County to D-Backs: If you’re going to be that way, maybe we’ll just sell your damn stadium

I learned long ago never to be surprised by anything that happens in the stadium world, but this is just bizarre:

The Maricopa County Board of Supervisors is contemplating selling Chase Field in downtown Phoenix to private, out-of-state investors, and will meet Wednesday to vote on initiating negotiations.

The starting point for the proposed deal, made public Tuesday, is a $60 million sales price. It would include keeping the Arizona Diamondbacks at the stadium through 2028 — the remainder of the team’s contract with the county — and potentially longer. A draft contract showed the county would retain a handful of perks like a stadium suite and premium parking, despite no longer owning the building.

Okay, let’s walk this back. Maricopa County, you may recall, is in the middle of a big-as fight over whether the public will pay for at least $187 million in improvements to the Diamondbacks‘ 18-year-old stadium, as the team owners want, or the team will pay for them if it wants them, as the county’s study that identified the wishlist spells out. Now, it appears, the county is preparing to wash its hands of the whole place and sell it to a shadowy investment group called Stadium Real Estate Partners II LLC, which has ties to investment banker Sorina Givelichian and Fannie Mae board chair Egbert Perry.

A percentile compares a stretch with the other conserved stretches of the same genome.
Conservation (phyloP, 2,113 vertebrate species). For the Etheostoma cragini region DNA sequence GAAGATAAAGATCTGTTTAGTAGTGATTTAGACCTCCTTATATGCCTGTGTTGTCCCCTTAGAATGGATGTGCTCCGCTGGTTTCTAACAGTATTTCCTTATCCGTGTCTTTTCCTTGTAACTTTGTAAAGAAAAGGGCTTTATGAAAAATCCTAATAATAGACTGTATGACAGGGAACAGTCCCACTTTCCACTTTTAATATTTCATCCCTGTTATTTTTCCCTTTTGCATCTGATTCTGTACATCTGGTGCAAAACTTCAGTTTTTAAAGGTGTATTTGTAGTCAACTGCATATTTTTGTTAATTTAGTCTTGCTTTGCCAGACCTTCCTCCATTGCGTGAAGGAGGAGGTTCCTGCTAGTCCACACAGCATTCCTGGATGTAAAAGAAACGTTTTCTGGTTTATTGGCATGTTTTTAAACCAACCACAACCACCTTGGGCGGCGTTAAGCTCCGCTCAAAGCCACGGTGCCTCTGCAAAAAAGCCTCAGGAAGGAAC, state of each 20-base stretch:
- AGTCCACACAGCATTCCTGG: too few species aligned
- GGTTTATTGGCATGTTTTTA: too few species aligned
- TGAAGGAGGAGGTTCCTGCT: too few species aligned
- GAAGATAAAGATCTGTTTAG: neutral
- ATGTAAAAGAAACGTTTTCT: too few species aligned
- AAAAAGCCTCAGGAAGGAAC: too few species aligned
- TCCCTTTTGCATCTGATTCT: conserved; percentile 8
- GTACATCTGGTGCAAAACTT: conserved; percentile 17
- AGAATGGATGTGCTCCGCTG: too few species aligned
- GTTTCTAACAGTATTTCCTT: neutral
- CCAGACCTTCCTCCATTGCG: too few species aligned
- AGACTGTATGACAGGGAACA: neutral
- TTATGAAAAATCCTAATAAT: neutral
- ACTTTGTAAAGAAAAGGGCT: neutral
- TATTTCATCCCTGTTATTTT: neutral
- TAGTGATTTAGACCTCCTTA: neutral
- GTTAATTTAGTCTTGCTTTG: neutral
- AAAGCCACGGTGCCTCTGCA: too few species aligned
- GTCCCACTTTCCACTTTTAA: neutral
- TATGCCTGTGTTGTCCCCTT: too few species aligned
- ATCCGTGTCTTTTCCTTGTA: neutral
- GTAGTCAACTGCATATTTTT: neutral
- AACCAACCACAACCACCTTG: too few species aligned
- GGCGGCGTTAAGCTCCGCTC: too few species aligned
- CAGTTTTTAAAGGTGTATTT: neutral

Givelichian and Perry don’t sound certifiably insane, so it’s hard to say why on earth they’d want to take on the stadium, since it’s unlikely they’d earn back even a $60 million investment, especially if the Diamondbacks make trouble with their lease, which they’re already doing. The investors issued a letter saying they hoped to create “a sports and entertainment district surrounding the facility [that] would further complement and enhance the downtown area and increase tax revenues within such sports and entertainment district,” which is a lot of nice verbiage but doesn’t exactly explain where the district would go or how big it would be — it’s a pretty tight squeeze around the ballpark, so does this mean them buying adjacent parcels or what? (The buyers’ letter of intent says the purchase would include stadium parking areas, but the page that’s supposed to show a map of the parcels is blank.) And does that “increase tax revenues” line presage a request for TIF tax kickbacks, or is it just a way to sweeten the pot for county board members voting on this?
It’s all extremely weird, and almost feels like a gambit by the county — keep threatening to sue us and we’ll just go ahead and sell your stadium — except then what’s in it for Givelichian and Perry? I really hope there’s more info after today’s county board meeting, because so far this doesn’t make a whole lot of sense.

17 comments on “County to D-Backs: If you’re going to be that way, maybe we’ll just sell your damn stadium